Hebron, South Hebron Hills, Tarqumiya
It seems that our arrangement to meet Muhammad at the Tarqumiyya grocery rather than at the crossing itself is a good idea, and we’ll continue it (not during the dawn shift, of course).
Few tourists in Hebron (‘Abed and his son think there’s been a decline since last July). A small family of tourists from Tajikistan (the Moslem country formerly part of the Soviet Union) was in his shop.
Two Palestinians from B’Tselem passed and we exchanged greetings. The female soldier in the booth across the road has detained three youths, sends them to wait off to the side until she checks their IDs. It takes 6-7 minutes and they’re released. In general – it’s quiet here. But then ‘Abed tells us what happened last Thursday: the attack on the shop by Jews from France – Kahanists, according to ‘Abed. While we’re talking about the injustices and harassment he suffers (including the attack and the injury he suffered from Baruch Marzel’s people), ‘Abed stresses that it’s not the monetary compensation for the damage that’s most important to him: what’s most important is to have his Shabak blacklisting removed, that was imposed for no reason, with no explanation, and which keeps being renewed. We try to put him in contact with Ronit Dahah Ramati, the attorney, in the hope (very faint, apparently) she can help.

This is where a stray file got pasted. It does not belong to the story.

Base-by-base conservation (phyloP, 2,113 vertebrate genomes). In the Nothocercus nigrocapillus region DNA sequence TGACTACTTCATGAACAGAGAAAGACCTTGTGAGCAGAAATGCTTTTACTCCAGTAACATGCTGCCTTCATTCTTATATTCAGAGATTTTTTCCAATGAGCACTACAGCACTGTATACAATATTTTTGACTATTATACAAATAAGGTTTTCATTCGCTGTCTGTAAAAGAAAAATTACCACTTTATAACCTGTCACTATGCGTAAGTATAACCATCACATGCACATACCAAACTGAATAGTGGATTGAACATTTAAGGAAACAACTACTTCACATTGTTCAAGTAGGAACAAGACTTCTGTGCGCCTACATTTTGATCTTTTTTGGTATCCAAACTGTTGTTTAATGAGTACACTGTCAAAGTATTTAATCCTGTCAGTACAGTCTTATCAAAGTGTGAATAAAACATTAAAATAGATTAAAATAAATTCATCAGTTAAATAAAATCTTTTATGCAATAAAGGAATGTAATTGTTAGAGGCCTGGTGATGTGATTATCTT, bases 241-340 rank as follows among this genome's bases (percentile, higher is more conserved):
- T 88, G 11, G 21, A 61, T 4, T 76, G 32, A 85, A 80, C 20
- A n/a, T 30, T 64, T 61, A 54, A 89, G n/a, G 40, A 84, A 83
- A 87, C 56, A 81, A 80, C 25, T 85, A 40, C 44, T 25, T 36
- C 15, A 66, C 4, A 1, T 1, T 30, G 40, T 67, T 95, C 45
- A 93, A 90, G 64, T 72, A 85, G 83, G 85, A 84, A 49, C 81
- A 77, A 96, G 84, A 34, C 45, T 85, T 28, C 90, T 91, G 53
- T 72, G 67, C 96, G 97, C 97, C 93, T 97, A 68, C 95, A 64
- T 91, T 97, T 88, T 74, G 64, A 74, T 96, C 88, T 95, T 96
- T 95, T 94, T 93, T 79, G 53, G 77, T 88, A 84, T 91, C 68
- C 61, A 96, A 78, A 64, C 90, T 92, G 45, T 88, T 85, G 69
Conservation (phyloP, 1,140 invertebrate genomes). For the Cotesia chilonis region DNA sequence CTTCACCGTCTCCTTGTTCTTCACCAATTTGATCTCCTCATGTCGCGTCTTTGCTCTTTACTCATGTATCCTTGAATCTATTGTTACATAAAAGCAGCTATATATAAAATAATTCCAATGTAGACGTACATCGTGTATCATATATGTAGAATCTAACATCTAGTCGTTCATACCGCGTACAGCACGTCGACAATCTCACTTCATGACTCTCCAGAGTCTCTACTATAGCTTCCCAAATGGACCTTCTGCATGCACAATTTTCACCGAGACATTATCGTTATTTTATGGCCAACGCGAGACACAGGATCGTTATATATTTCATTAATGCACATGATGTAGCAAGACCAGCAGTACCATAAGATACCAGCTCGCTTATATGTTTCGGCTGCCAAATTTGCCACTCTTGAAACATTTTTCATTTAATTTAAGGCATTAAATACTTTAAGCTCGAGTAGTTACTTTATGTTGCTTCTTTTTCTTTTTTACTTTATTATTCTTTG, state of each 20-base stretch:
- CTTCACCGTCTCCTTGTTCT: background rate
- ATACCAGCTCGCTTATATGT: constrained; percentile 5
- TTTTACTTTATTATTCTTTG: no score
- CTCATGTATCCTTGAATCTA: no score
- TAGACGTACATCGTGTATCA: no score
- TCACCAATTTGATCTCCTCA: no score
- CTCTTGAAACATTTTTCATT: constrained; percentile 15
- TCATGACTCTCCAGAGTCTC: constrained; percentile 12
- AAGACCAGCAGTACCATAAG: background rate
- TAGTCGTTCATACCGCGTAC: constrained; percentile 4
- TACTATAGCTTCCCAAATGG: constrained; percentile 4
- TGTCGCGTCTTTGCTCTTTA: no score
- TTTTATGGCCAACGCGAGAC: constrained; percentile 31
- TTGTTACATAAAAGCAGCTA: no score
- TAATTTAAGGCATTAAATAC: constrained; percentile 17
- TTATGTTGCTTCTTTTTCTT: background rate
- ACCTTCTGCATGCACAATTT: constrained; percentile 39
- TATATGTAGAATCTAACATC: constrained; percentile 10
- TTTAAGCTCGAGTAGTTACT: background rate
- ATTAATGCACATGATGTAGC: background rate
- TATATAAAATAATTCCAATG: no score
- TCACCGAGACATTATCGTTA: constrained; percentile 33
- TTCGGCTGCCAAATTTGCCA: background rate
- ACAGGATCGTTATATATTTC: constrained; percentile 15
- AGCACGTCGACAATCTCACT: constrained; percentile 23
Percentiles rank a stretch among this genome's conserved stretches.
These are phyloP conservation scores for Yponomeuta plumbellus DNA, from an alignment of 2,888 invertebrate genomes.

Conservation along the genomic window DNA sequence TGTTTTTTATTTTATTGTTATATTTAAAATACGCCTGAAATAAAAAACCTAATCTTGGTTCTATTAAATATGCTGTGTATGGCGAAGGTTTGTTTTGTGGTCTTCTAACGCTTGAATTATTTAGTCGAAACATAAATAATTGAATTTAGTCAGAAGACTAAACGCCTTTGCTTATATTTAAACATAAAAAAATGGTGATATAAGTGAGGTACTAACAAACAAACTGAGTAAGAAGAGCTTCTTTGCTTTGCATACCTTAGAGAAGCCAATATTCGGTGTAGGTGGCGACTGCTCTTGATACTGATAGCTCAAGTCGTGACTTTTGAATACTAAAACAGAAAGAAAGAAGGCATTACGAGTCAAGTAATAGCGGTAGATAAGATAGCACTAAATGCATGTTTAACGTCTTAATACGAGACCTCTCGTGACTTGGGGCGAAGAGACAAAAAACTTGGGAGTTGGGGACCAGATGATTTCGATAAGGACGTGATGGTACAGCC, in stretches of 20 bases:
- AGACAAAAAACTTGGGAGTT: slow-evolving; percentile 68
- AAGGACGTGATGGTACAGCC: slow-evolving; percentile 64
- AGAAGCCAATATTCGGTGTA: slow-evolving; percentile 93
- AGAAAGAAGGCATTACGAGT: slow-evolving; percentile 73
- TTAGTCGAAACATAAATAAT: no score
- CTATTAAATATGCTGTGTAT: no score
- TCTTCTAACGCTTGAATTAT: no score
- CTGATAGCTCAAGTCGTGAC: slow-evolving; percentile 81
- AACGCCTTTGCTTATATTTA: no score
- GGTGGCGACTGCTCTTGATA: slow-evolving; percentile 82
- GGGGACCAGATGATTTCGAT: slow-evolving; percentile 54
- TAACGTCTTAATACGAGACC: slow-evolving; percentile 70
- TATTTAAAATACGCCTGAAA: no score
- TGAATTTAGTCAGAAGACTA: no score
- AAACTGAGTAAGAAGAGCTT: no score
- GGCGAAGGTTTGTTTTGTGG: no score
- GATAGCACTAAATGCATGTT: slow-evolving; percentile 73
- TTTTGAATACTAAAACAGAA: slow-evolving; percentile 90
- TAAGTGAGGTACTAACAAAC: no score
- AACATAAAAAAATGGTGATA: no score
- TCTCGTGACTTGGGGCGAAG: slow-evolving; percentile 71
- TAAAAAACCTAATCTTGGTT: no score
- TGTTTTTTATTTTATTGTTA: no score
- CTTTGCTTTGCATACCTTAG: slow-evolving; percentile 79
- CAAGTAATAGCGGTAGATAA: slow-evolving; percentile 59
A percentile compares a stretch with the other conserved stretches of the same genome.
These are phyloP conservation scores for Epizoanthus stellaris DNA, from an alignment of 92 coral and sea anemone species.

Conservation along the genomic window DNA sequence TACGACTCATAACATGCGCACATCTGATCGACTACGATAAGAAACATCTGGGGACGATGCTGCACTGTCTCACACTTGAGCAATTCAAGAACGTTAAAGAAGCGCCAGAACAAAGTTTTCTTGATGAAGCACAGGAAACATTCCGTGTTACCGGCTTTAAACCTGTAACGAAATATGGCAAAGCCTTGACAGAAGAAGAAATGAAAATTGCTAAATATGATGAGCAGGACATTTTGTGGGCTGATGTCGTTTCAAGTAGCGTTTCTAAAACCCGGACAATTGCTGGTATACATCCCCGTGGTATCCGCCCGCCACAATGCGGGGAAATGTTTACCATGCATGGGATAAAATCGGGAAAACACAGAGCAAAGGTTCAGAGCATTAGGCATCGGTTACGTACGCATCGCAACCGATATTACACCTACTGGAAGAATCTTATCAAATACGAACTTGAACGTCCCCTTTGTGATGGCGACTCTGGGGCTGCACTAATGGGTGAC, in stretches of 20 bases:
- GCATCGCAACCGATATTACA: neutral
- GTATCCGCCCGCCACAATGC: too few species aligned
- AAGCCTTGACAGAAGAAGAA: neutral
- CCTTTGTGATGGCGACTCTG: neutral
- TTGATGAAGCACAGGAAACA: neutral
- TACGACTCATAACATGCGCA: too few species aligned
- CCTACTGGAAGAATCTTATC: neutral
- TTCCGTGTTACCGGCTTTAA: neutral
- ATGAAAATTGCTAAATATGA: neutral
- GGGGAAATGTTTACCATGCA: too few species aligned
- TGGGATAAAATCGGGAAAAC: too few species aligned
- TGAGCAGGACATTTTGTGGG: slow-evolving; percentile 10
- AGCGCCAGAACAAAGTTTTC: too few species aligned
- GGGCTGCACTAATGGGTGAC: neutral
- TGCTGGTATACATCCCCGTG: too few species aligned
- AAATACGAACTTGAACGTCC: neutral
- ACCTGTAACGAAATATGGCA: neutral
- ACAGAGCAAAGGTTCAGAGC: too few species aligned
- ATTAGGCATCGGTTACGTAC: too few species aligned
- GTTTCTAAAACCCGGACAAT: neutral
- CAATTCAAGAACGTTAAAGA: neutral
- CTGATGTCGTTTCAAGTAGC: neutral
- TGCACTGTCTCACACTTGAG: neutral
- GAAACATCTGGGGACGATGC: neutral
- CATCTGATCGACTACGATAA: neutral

School has begun. At this hour children are coming home. There were no soldiers at the checkpoints nor did we see children detained. One of the people at a roadside shed next to a grove of fig trees and grape vines reads the badge hanging from my neck and is very pleased – explains to the others how wonderful it is we’re here.